1 mom found this helpful

Dry wall will absorb smells, Using the Kilz on the walls then repainting, especially in the room where the litter box was will help tremendously. If the carpet pad was removed and the Kilz was painted on the subfloor... it's the walls. Plaster is like a sponge, sorry.

1 mom found this helpful

More Answers

FInd another place to rent. You will NOT get rid of this smell if the new carpet was put down over that odor. I agree that it's most likely in the sub-floor. You might get used to it, but all of your stuff would take on the smell also, if it's that bad. Your daughter would be breathing it all the time, and think about your friends walking into your new house to be greeted by that smell! Ugghhh!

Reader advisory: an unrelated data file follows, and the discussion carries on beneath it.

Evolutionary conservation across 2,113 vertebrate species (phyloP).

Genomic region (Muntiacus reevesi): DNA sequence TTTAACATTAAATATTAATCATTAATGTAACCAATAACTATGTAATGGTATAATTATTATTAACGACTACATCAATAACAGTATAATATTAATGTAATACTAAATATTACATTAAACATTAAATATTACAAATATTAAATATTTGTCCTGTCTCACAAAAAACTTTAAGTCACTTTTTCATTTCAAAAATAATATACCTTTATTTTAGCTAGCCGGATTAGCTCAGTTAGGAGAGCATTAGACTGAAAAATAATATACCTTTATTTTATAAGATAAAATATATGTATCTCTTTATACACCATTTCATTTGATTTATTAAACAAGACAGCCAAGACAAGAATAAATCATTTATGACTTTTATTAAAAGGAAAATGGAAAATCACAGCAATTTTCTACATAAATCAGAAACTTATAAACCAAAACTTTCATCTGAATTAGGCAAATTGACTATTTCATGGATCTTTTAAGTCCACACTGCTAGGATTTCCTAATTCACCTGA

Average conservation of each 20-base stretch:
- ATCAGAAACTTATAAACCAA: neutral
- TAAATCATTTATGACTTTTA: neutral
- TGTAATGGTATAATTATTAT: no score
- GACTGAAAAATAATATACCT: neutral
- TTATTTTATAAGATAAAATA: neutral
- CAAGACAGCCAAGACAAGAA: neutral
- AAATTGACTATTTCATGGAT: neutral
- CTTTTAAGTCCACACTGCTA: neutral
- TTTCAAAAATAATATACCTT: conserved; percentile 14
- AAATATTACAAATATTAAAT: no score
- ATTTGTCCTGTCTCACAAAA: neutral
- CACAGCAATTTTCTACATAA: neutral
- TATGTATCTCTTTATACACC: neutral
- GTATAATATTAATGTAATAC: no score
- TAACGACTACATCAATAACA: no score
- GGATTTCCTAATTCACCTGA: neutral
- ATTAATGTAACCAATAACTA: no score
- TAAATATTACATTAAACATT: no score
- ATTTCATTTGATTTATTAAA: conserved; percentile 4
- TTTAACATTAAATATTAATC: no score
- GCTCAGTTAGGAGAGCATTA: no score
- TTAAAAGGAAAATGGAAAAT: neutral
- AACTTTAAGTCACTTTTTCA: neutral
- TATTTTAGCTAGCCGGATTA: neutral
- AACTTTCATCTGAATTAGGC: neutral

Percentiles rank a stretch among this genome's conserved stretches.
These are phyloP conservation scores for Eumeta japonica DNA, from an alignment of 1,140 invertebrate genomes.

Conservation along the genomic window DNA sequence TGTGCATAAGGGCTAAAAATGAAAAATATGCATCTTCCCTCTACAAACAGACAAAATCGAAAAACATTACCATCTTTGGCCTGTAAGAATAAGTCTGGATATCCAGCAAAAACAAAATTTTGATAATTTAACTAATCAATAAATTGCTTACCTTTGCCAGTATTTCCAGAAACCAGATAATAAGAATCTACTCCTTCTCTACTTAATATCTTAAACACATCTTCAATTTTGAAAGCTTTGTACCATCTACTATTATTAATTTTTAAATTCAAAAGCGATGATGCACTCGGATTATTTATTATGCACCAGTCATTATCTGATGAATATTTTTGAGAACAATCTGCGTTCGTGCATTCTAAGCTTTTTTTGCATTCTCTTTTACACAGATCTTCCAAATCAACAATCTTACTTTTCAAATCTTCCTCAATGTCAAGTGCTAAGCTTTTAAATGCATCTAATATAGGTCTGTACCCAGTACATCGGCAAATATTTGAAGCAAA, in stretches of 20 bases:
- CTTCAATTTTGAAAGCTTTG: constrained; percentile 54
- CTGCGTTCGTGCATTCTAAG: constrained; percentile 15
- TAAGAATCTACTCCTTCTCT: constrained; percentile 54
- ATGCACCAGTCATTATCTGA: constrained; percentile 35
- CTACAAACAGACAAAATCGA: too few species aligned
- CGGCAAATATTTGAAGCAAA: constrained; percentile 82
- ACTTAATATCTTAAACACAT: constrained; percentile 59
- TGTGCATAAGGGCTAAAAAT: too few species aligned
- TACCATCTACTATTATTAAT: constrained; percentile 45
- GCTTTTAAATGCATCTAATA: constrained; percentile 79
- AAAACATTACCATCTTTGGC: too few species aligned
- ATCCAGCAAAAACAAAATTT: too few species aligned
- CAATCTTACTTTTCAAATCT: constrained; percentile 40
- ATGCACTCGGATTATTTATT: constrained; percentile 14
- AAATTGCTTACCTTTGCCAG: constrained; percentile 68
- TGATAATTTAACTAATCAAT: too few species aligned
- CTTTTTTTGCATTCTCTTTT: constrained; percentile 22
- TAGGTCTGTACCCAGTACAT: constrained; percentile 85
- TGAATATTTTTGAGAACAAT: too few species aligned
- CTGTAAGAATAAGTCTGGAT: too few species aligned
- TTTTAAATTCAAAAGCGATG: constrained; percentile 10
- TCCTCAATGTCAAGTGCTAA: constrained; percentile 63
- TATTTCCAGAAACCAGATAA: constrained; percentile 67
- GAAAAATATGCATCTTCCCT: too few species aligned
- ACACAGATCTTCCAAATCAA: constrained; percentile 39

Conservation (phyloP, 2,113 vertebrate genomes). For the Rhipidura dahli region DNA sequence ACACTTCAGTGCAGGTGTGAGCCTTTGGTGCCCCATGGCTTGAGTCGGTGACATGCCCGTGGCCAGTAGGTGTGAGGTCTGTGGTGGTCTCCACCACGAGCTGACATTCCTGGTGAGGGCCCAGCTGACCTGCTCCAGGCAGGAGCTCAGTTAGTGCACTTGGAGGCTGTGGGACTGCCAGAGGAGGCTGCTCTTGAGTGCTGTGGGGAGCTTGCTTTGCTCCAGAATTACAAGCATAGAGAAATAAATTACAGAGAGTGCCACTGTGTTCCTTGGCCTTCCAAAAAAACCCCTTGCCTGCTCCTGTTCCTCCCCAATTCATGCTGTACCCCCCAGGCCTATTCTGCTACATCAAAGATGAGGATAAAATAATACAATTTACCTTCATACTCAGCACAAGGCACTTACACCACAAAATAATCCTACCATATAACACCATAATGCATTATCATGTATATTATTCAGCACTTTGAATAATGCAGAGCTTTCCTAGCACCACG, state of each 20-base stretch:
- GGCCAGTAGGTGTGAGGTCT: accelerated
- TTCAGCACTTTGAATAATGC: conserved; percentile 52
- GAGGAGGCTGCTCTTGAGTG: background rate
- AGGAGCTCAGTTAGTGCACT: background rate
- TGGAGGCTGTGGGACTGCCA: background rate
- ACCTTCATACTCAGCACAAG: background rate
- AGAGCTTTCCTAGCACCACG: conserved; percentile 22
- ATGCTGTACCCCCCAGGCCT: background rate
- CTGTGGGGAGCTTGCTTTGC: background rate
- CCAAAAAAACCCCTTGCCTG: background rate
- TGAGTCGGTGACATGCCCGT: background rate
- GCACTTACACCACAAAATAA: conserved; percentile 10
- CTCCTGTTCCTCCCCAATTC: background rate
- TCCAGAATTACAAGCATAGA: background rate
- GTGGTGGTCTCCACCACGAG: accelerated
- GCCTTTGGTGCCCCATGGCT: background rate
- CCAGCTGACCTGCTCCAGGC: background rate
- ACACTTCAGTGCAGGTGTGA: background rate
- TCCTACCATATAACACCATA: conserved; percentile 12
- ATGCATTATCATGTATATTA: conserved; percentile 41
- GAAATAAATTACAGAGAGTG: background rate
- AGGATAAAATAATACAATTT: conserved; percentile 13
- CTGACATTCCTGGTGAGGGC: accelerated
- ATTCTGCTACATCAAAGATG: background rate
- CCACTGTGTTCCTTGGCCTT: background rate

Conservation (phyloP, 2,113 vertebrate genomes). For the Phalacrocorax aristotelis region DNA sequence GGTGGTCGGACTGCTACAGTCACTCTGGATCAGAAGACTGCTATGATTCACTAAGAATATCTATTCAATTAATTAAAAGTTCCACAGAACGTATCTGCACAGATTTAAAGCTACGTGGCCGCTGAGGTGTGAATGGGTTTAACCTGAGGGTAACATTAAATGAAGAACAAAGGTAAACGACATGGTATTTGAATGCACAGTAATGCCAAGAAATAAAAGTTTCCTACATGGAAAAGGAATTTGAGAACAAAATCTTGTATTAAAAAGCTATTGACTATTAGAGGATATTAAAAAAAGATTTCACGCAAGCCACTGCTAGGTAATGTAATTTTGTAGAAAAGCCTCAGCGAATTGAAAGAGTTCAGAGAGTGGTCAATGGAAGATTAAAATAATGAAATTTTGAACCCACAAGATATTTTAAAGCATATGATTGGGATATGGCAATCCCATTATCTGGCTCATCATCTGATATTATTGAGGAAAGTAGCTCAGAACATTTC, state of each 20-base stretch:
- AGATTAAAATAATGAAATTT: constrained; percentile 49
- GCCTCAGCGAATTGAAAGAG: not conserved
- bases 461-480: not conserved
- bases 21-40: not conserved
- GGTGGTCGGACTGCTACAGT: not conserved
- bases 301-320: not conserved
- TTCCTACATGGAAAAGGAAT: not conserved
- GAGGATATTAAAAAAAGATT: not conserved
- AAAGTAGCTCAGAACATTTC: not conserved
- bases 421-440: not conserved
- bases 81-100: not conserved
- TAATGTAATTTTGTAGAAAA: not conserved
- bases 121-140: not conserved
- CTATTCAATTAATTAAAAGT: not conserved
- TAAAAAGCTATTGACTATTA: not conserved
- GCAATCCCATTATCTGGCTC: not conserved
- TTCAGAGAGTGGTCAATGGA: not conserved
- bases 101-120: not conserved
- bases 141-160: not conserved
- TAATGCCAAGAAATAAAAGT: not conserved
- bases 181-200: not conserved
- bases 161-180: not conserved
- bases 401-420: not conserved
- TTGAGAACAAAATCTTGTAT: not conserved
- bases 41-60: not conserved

3 moms found this helpful

I can only agree: keep looking!
My friend had to replace part of the floor and dry wall in a condo they bought, because the cat urine had seeped into the materials and they just could not get rid of it! You might get problems with flea infestations as well... they can come back after being gone for months and no new pets in the house...RUN!

2 moms found this helpful